As We Await Our Medical Knight in Shining Armor to Release Us from Our Viral Bondage

We humans survived in the savannas of East Africa by banding into small clans and families. We stayed together. We hunted together. We defended each other from the predatory creatures with big muscles and big fangs and big appetites who viewed each of us as their next meal.


As our ranks expanded and as we became more sophisticated, we built cities. We developed weapons, and we developed walls to protect us from that dangerous world. We relied on each other. We learned from each other, and that is how we survived.


But then something dramatically changed.


That “something” probably started in an open-air market in Asia in the latter months of 2019. That marauder was not a lion or a tiger but a deadly virus. And here is the rest of my story.


Growing up on the East Coast, I had very few friends, rudimentary social skills, and only marginal athletic talents except for the gift of endurance. I was a long-distance runner—at first a miler and then I stretched out into longer distances and had some visibility in the running community. Over the years, I have run 14 marathons without any significant injury. Running is built into my orthopedically gifted DNA.


Fishermen are always seeking that magical lure to catch the big fish. Golfers are on the hunt for the Holy Grail, which is that perfect golf club. And runners seek an elusive, mystical shoe that will propel them into the pantheon of greatness.


I stopped into a specialty store for running gear on my quest for a new pair of running shoes. Because of COVID, I patiently waited in line outside the store because the number of customers in the store was clearly limited by law. There was no such thing as simply stopping by. This was going to be a process. There was little conversation in the store because of muffling from masks. And each customer was escorted to a kiosk for hand washing.


A sales associate, a woman in her early 40s, promptly greeted me, “Hi, Dr. Creagan, great to see you again. I hope your day is going well.” My ego was inflated, and I thought to myself that here is another person who recognizes my iconic stature and my transcendent greatness. However, my fragile ego was shattered when I realized that I had on my professional name tag.


From Internet searches I knew the size and model shoe that I wanted, so it was a pretty quick sale. She then explained to me that because of COVID her husband who was a graphic and web designer was now working from home, isolated from the creative energy in the office. He is now hunched over the kitchen table, while their teenage son was impaled on distance learning from his local high school. This did not make for the happy all-American family.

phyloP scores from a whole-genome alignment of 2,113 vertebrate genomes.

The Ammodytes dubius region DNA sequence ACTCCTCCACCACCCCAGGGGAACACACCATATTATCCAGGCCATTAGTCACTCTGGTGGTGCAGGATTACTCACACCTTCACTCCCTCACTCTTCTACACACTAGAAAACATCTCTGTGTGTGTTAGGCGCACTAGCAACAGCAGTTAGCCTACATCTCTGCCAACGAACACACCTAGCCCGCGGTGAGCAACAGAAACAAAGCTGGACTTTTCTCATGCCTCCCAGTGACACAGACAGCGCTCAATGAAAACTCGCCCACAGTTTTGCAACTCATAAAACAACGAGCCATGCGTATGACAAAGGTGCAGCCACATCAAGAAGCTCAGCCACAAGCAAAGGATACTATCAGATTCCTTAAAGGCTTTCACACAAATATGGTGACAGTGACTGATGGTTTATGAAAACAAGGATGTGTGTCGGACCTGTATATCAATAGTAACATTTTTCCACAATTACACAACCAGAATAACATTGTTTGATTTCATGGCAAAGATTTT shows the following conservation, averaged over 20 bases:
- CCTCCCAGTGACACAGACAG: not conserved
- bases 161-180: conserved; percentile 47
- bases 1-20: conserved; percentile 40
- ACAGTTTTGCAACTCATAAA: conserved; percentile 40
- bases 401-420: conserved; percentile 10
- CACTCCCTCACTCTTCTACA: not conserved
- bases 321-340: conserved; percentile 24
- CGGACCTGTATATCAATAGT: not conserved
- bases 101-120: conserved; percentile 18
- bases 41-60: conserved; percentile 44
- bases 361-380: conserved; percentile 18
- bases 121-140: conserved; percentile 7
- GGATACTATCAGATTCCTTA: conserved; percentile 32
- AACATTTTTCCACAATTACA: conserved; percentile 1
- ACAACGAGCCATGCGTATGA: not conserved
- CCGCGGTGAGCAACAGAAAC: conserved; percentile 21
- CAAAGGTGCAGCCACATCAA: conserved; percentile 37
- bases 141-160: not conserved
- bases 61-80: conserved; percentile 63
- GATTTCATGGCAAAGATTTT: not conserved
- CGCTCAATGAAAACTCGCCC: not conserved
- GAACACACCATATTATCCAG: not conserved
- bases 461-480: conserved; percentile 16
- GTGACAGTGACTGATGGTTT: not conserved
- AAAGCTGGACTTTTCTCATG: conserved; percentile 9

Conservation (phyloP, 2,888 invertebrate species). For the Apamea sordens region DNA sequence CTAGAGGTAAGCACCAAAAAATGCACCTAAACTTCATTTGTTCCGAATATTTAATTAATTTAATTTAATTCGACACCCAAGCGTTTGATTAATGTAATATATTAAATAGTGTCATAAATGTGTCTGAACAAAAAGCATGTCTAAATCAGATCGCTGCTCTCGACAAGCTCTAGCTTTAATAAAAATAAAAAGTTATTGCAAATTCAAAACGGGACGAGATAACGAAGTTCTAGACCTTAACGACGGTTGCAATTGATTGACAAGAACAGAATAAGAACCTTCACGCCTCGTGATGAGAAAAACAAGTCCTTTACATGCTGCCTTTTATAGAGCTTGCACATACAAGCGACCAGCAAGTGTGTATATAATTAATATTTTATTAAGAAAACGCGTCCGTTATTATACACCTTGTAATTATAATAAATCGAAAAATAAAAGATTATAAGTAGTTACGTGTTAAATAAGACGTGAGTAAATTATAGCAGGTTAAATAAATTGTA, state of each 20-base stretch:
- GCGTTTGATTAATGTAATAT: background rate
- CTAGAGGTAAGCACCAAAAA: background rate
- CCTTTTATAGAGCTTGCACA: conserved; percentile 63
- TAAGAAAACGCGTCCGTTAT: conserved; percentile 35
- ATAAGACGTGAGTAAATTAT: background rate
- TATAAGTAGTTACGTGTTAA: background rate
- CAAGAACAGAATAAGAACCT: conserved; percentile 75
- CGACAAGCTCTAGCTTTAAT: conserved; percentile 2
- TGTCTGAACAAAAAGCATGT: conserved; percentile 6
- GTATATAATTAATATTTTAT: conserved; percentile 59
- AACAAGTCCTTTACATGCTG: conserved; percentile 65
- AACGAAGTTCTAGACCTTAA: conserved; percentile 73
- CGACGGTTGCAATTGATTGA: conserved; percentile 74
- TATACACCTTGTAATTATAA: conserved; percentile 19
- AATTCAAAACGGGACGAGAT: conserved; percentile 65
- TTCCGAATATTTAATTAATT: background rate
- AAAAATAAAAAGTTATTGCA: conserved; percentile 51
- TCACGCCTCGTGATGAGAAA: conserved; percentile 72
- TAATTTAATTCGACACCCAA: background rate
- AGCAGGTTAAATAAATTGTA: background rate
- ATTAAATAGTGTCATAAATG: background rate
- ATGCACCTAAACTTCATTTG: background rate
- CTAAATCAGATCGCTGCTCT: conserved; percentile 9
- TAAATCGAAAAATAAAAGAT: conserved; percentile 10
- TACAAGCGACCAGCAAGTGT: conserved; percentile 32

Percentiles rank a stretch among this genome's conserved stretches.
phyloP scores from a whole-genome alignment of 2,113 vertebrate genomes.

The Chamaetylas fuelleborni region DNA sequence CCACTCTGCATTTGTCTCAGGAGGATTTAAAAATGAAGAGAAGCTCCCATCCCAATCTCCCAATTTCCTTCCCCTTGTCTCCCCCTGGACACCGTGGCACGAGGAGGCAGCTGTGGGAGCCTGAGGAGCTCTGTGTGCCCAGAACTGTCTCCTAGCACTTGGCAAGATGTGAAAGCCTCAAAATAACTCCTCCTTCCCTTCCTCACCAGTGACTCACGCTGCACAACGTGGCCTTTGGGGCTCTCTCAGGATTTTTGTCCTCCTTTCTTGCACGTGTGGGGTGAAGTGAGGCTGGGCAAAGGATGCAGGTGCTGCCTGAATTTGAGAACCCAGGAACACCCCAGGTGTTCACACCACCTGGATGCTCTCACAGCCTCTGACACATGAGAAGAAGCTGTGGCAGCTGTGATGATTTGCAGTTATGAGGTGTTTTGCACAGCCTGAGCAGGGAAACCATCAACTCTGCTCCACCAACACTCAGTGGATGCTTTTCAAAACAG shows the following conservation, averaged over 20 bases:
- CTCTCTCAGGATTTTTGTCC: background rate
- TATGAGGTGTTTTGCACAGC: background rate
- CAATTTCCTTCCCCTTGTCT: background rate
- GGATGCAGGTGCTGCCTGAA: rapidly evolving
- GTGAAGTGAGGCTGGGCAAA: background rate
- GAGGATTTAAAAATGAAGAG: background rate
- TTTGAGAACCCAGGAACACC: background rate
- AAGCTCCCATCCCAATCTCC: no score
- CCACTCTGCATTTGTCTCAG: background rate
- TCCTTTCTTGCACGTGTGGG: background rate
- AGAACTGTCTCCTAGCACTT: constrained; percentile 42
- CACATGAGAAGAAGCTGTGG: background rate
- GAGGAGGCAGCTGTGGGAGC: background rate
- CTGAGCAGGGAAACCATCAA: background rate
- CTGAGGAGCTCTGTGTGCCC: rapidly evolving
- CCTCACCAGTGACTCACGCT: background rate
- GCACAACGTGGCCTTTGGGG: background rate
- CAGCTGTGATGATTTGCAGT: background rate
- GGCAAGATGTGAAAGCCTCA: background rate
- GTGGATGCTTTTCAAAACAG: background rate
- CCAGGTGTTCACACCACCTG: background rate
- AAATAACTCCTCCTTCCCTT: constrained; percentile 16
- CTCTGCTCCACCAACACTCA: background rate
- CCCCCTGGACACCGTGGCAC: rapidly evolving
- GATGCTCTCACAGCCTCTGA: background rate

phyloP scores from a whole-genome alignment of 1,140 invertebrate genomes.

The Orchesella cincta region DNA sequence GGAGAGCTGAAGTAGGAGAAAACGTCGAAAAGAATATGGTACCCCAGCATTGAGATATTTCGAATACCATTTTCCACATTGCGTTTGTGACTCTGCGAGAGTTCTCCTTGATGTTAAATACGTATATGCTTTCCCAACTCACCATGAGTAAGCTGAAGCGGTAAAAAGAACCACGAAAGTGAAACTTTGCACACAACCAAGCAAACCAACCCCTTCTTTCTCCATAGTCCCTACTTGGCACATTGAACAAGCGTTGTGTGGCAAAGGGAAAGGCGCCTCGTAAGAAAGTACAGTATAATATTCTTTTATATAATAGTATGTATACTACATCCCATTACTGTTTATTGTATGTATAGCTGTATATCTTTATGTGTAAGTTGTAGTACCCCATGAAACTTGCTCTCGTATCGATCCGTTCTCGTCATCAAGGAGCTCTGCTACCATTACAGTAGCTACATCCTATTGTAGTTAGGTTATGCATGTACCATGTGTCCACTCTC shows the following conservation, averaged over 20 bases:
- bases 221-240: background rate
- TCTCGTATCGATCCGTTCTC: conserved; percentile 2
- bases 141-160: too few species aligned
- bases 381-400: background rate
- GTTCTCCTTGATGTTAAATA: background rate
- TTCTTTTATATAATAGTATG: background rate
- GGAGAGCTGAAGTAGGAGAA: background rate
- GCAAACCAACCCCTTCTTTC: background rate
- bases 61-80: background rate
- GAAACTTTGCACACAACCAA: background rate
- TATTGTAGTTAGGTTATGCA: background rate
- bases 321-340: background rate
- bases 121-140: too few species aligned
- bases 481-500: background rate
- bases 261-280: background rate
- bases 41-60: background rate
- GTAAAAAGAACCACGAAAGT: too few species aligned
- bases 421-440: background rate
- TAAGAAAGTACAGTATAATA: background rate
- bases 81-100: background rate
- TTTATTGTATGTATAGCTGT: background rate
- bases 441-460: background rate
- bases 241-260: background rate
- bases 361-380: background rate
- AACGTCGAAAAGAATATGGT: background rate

The associate then shared with me that in the pre-COVID era, reps from shoe companies and from sporting goods manufacturers would stop by the store on a quarterly basis and discuss the pros and cons of recent shoe and athletic attire developments. She could feel and manipulate the fabric and the shoes and could be intelligent in advising customers. All that was gone because of social isolation and no contact with the sales representatives. Sales reps would quarterly meet on a video platform, but this was profoundly unsatisfying because of the absence of any tactile dimension.


And now we are on the threshold of the Minnesota winter. Once upon a time we would have daylight until 9:00 p.m. Now, at about 7:30 in the evening, darkness envelops us. This enhances our sense of isolation.


With the onset of some schools opening and with gatherings for sporting events, the retail world is concerned about another global lockdown as happened during the spring. This means profound economic uncertainties and the palpable concern that some businesses like the shoe business may never again reopen.


We read about new cases, we read about deaths and number of ICU beds filled with patients suffering from COVID, but at the end of the day,


Are we helpless and hapless drones drowning in a viral and digital world?


The answer is a definitive “no.” We can be proactive, and we can be assertive in taking prudent steps to take care of ourselves, our families, and our fellow citizens as we did on the savannas when our ancestors were living in a fight-or-flight world and the worst that could happen (well, it was pretty awful) is that they would be eaten by a saber-toothed tiger.


Enlightened public health and administrative and medical professionals have outlined repeatedly a data-driven, evidence-based health strategy to restore our communities. Of course, we each await the development of that monoclonal antibody, that vaccine, that convalescent plasma that will restore our health and our well-being of mind, body, and soul.


But until that medical knight in shining armor releases us from our viral bondage, we can take the steps to restore our sense of comfort and community by being respectful to each other by washing our hands, wearing a mask, observing social distancing, and avoiding crowds. It’s that simple.




© 2020  Edward T. Creagan, MD, and Write On Ink Publishing